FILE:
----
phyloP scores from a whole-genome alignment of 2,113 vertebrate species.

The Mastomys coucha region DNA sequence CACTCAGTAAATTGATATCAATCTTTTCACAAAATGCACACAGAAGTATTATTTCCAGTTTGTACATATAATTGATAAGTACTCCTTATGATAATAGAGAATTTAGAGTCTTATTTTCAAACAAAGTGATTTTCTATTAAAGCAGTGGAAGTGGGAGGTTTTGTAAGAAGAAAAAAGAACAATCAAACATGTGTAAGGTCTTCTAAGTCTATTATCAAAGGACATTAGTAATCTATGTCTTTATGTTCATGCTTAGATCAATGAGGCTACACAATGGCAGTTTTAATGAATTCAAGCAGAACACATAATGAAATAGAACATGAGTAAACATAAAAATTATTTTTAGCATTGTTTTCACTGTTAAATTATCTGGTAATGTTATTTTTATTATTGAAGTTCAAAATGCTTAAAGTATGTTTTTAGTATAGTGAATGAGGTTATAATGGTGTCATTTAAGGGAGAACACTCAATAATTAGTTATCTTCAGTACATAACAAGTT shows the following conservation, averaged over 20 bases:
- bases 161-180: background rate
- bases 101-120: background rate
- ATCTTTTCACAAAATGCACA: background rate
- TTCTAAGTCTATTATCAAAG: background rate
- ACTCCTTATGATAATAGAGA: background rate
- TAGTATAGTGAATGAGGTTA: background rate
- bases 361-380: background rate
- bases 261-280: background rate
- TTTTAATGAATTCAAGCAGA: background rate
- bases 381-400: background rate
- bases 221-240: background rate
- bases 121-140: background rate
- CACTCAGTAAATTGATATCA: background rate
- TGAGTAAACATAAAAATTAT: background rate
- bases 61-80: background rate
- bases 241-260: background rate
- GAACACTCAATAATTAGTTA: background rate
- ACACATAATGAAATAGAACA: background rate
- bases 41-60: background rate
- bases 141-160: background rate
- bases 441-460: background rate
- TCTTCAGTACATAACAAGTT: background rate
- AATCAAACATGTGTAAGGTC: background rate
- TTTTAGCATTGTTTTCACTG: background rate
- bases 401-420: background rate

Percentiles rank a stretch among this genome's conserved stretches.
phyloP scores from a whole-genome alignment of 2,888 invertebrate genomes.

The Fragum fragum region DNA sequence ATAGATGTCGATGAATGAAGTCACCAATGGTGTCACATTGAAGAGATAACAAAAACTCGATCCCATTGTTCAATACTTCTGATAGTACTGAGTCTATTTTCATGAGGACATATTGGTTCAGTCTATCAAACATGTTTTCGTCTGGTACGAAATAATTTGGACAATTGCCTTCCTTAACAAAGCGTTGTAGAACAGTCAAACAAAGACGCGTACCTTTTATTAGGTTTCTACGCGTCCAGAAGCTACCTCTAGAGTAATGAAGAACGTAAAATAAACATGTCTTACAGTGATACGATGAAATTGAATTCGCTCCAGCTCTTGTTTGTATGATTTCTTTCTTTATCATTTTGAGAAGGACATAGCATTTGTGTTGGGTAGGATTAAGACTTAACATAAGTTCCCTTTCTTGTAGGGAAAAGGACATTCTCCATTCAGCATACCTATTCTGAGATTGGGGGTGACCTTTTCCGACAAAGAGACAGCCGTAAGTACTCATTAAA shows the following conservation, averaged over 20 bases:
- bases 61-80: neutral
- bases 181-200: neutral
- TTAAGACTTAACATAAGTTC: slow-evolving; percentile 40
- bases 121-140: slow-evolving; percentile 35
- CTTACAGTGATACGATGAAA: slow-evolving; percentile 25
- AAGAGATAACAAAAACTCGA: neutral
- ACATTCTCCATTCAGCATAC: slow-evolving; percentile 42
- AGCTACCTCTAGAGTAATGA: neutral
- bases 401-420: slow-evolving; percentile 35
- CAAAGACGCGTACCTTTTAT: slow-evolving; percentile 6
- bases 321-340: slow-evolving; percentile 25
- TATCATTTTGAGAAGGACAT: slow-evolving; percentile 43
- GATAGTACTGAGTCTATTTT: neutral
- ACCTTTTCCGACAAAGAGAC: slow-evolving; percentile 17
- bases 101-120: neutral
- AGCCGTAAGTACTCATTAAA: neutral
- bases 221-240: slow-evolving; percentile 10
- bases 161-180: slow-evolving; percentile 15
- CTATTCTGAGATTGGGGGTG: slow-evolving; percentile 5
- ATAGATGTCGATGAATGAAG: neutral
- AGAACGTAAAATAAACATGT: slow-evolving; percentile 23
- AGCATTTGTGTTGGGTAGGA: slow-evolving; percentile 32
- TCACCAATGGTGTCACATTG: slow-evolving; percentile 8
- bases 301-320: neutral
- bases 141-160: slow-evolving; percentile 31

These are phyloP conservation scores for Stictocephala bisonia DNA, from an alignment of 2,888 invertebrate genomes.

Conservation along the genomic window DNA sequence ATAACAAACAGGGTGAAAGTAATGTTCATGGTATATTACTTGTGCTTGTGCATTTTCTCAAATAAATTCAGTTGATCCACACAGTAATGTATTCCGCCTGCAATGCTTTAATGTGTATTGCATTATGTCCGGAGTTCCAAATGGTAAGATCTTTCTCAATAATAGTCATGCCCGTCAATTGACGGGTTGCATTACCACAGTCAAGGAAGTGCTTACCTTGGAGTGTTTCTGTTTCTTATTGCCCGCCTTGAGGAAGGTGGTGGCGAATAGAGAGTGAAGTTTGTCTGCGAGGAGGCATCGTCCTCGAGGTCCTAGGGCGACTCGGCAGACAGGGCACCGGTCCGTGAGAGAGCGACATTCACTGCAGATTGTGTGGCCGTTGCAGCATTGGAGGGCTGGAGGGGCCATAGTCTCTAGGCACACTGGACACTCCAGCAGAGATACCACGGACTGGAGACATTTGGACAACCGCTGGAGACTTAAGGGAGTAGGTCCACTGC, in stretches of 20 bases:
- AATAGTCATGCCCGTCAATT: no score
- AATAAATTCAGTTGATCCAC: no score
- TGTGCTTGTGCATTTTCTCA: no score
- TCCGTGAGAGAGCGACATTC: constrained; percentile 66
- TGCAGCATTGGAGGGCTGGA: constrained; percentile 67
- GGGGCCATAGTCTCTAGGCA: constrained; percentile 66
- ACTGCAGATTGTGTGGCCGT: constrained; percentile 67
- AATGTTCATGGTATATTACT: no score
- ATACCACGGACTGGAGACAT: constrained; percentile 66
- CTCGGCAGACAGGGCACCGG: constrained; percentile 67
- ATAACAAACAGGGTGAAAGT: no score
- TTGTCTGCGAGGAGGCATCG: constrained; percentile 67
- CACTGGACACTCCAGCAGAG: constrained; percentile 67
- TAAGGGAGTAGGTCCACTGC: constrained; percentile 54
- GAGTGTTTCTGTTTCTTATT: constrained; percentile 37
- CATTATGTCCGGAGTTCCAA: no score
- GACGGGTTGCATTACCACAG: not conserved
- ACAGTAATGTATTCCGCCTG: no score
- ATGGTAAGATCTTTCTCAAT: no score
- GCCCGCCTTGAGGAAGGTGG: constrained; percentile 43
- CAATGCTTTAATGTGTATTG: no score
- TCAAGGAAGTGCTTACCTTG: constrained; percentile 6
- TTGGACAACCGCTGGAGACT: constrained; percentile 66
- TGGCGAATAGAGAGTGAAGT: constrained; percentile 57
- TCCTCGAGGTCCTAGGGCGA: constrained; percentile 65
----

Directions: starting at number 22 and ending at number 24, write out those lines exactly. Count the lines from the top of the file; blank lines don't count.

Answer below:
- bases 141-160: background rate
- bases 441-460: background rate
- TCTTCAGTACATAACAAGTT: background rate